Though there is still a long way to go before the pandemic of 2020 is fully behind us, it appears that at least then the end is on the horizon. Or so it feels that way. I’m optimistic enough that I have started to entertain the possibility of a road trip or even boarding a plane before the end of 2021. With spring starting to bud after what felt like a year’s worth of winter, I’ve even started looking at some destinations that might be worth trekking to. With 15 states now offering legal recreational access to weed, there are new cannabis friendly destinations making themselves known. This should accelerate as more cities start to ease Covid restrictions throughout the course of the year. I decided, for this installment at least, to focus on a state that has had legal weed for a while now, since thinking is that the states that have had decided to start with a state that starting with the great state of Massachusetts. Here, I will pause to say that there’s no guarantee that anything mentioned below will be open and available for travelers whenever you choose to go. Before making any plans, please call ahead and confirm availability in the attraction of your choice.
The state of Massachusetts plays a big role in American history, and attracts tons of visitors every year who are drawn to its historical and contemporary attractions. Since Massachusetts legalized weed in 2016, cannabis tourism has only added to its appeal. You might want to start with Boston for the plethora of smoke shops, baseball, and tourist attractions (and cannabis friendly hotels). Boston has built its own little cannabis economy, from Eat Sacrilicious for a 5 to 8 course cannabis infused dinner, to its private cannabis club, the Summit lounge. Toke and enjoy some of the sites at the Boston Museum of Fine Arts and the Skyway Observatory. There are even cannabis tours, or at least there will be once things open back up. Honestly, that sounds fine for Boston, but would probably be more necessary in a place like Salem. If you have the time, don’t hesitate to stop off there too, if you’re a fan of places with a spooky history.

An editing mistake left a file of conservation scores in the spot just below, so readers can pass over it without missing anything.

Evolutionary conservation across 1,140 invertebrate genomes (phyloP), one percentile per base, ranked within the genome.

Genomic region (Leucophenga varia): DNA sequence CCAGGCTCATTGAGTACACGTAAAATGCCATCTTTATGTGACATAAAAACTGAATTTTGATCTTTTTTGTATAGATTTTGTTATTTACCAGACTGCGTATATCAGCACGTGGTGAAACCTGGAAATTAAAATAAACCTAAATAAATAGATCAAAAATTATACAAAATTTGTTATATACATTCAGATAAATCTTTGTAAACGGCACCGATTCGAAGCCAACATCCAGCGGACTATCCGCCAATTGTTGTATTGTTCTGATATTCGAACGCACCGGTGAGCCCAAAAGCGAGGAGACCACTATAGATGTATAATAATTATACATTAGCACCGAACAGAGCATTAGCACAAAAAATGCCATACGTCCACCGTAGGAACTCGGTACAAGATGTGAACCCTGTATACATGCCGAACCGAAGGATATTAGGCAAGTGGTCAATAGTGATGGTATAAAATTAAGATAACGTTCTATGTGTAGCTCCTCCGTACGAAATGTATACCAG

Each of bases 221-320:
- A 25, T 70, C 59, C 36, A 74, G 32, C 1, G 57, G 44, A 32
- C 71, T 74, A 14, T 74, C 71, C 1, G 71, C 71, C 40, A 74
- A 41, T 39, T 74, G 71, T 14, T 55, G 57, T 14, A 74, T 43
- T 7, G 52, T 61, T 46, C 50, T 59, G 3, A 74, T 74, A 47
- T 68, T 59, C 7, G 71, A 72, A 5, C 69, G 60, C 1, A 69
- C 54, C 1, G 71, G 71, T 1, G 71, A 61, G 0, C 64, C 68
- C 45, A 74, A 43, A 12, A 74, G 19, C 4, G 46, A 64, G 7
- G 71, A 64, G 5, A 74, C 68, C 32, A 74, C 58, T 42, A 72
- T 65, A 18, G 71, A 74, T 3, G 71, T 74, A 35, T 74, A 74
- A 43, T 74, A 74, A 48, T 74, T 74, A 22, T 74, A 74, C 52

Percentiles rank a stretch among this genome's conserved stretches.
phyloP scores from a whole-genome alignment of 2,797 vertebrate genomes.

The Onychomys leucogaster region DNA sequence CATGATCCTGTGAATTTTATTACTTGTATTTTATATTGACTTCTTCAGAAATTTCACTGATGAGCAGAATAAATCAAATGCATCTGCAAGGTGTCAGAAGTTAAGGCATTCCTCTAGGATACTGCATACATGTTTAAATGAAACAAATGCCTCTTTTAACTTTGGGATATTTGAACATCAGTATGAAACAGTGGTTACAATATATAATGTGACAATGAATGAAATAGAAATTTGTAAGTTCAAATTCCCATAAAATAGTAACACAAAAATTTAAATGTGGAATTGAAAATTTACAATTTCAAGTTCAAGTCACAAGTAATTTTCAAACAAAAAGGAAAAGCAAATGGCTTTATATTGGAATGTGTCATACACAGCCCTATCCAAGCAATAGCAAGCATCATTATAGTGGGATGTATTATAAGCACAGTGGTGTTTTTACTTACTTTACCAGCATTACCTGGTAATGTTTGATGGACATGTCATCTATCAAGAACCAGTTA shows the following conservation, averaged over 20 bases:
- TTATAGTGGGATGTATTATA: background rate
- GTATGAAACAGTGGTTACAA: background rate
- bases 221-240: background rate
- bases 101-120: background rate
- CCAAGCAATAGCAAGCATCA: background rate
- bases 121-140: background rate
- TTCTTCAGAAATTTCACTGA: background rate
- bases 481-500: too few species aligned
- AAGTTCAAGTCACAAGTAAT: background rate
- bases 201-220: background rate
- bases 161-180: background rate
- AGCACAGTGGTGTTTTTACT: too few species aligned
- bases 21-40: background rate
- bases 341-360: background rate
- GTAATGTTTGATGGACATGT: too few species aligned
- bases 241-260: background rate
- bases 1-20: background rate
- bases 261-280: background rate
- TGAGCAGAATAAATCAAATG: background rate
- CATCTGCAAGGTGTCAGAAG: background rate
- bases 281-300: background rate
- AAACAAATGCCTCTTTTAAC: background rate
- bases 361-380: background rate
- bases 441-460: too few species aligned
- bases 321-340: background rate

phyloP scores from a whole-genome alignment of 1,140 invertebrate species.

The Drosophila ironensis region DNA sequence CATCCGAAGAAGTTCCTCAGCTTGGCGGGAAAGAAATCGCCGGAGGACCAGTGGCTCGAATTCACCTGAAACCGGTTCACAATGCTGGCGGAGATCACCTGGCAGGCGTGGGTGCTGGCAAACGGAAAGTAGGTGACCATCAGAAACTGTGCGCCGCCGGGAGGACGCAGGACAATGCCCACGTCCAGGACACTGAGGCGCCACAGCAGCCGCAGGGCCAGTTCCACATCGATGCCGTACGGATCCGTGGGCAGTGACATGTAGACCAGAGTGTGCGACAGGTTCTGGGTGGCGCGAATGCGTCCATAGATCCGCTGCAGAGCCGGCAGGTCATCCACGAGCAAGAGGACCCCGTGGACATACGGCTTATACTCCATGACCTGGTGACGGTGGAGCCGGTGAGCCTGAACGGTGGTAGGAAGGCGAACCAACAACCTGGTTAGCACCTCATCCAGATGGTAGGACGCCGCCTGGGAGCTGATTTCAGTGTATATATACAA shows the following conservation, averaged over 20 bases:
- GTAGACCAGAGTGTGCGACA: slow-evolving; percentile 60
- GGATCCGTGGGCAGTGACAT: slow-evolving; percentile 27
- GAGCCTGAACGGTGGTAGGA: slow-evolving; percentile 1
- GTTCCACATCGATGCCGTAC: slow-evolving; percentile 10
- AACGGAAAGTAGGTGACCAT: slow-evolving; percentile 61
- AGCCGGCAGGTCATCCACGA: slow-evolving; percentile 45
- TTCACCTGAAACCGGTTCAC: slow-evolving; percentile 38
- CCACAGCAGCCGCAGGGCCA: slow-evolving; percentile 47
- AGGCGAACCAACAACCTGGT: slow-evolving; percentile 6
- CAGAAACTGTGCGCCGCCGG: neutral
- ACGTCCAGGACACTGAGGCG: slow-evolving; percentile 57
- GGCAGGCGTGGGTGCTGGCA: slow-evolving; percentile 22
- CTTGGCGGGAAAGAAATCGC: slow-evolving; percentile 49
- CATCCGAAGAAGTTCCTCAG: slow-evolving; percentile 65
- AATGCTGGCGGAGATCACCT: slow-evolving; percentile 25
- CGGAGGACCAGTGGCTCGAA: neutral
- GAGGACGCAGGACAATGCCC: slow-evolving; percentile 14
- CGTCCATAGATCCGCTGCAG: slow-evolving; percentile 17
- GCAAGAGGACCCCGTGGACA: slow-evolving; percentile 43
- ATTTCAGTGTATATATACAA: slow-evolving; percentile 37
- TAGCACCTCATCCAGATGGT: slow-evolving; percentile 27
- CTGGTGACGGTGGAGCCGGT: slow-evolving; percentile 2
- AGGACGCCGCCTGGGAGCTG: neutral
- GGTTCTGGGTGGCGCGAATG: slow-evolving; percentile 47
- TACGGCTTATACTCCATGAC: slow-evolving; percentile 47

Sure, there’s shitty, disappointing attractions like Plymouth Rock (if you haven’t been there, don’t waste your time) in Boston. However, thankfully there are plenty of other places across the state worth seeing. Massachusetts has a ton of natural scenery, including trails, beaches, and beach towns. There are at least 200 miles of coastline across the state. From Nantucket, to Martha’s Vineyard, and to Cape Cod. You seriously cannot go wrong with a seaside town full of seafood shacks for a pre- or post- munchies snack. Lobster Rolls, fries, miles of soft sand and calm water? Sign me up. If wooded trails are more your thing, there’s nothing like the Berkshires, which has become like a hideaway for refugees from NYC who want to escape cramped apartments for a weekend away. The big draw is The Pass, which looks like an Apple store for cannabis.
One caveat: Just because cannabis is legal doesn’t mean that it’s a free for all. The state has many restrictions in place to observe if you want to consume the devil’s lettuce in within its state lines. First, cannabis has several of the same restrictions as alcohol, meaning it is only legal to consume for those 21 and up, and it is illegal to operate a vehicle under its influence. Possession is limited to one ounce of weed per person when out in public, but 10 ounces are permitted in your residence. You don’t have to be a state resident to purchase weed, but a government issued id is required. If you think you’re going to visit Plymouth rock and toke at the landmark, think again. It’s illegal to consume cannabis in public or on federal land (confusing but true). It is also illegal to leave the state with Massachusetts weed in hand.
Maybe one day we’ll get to Amsterdam status with weed cafes as a standard throughout the United States, but until then, it is still worth checking out the progress we’ve made in some for the domestic destinations across this huge country. I’m open to more suggestions, locations, and places, so don’t feel free to drop suggestions in the comments for more guides.